• A study by the Brookings Institution found that during the 2012 legislative session 132 bills based on ALEC models were introduced in the states, and that Republicans sponsored over 90 percent of them. In addition, the ALEC bills’ likelihood of passing was “strikingly high compared to the dismal rate at which all other bills are enacted into law.”
  • While ALEC disbanded its “Public Safety and Elections” taskforce after growing criticism of its role in stand your ground and voter ID laws, according to the Center for Media and Democracy, 10 “stand your ground” bills and 52 bills “to enact or tighten voter-ID restrictions” based on ALEC model legislation were introduced in 2013.
  • ALEC has close ties to the Koch brothers. Since 2007, foundations associated with the Kochs have given ALEC around $600,000, and Koch Industries has donated an “untold amount.” Koch Industries has also chaired ALEC’s corporate board and has had a seat on its board for over a decade.


View Financial Record
Grants In
Grants Out
Total Expenses
12013$4,838,138$7,322,531$5,825,882$17,500$8,510,952View 990
22012$4,855,087$8,125,051$7,216,208$10,000$8,642,647View 990
32011$6,638,621$9,218,069$7,759,834$0$7,105,525View 990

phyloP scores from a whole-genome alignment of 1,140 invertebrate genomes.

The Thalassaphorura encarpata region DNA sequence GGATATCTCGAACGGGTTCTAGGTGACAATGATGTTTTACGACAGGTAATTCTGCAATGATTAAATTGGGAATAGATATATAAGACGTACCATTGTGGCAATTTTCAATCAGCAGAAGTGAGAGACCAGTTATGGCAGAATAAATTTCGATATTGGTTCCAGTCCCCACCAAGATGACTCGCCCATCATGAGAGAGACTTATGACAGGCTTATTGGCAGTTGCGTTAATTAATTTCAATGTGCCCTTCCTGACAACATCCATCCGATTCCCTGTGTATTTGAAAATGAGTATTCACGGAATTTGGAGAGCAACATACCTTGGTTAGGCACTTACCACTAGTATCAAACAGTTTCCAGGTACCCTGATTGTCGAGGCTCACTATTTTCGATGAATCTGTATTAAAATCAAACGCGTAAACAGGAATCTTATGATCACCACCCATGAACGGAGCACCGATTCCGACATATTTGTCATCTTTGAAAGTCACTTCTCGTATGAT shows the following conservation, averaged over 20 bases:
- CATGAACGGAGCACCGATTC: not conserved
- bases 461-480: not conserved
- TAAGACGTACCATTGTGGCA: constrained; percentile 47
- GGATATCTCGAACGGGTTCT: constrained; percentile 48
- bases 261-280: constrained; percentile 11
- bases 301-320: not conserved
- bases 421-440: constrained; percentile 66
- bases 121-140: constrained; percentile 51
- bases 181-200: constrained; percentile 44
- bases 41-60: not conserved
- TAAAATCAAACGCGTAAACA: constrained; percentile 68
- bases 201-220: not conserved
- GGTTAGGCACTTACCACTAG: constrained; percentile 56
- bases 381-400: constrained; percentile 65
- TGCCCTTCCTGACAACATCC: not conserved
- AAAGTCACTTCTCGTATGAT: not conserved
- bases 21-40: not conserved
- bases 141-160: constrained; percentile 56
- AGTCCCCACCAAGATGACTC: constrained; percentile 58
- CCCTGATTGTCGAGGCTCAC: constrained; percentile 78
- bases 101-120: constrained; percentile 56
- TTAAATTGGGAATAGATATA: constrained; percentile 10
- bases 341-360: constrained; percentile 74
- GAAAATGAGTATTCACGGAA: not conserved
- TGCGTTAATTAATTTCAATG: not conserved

42010$4,047,129$7,171,357$5,997,347$0$5,874,206View 990
52009$3,306,976$6,271,633$5,302,779$15,686$6,610,562View 990
62008$3,391,001$6,975,222$5,626,129$26,102$7,437,632View 990
72007$3,168,106$7,803,119$6,130,496$19,760$7,239,394View 990
82006$2,918,259$7,228,171$5,775,598$0$6,925,550View 990
92005$1,693,257$6,278,800$5,215,031$0$6,022,358View 990
102004$1,285,162$570,395$4,678,159$0$5,399,341View 990
112003$1,537,032$5,640,684$4,663,222$0$5,811,400View 990
122002$1,725,243$4,990,388$4,041,300$0$5,631,476View 990

116 transactions on record as a recipient.

Ordered By: Year (Newer to Older)

1Charles G. Koch Charitable FoundationAmerican Legislative Exchange Council$150,0002014+
2Charles G. Koch Charitable FoundationAmerican Legislative Exchange Council$130,6402014+
3Donors Capital FundAmerican Legislative Exchange Council$11,0002014+
4Donors Capital FundAmerican Legislative Exchange Council$70,0002014+
5Donors Capital FundAmerican Legislative Exchange Council$18,0002014+
6Donors Capital FundAmerican Legislative Exchange Council$25,0002014+
7Donors Capital FundAmerican Legislative Exchange Council$20,0002014+
8DonorsTrustAmerican Legislative Exchange Council$3002014+
9DonorsTrustAmerican Legislative Exchange Council$1,0002014+
10DonorsTrustAmerican Legislative Exchange Council$5,0002014+
11Donors Capital FundAmerican Legislative Exchange Council$2,5002013+
12Donors Capital FundAmerican Legislative Exchange Council$40,0002013+
13Donors Capital FundAmerican Legislative Exchange Council$65,0002013+
14The Lynde and Harry Bradley FoundationAmerican Legislative Exchange Council$70,0002013+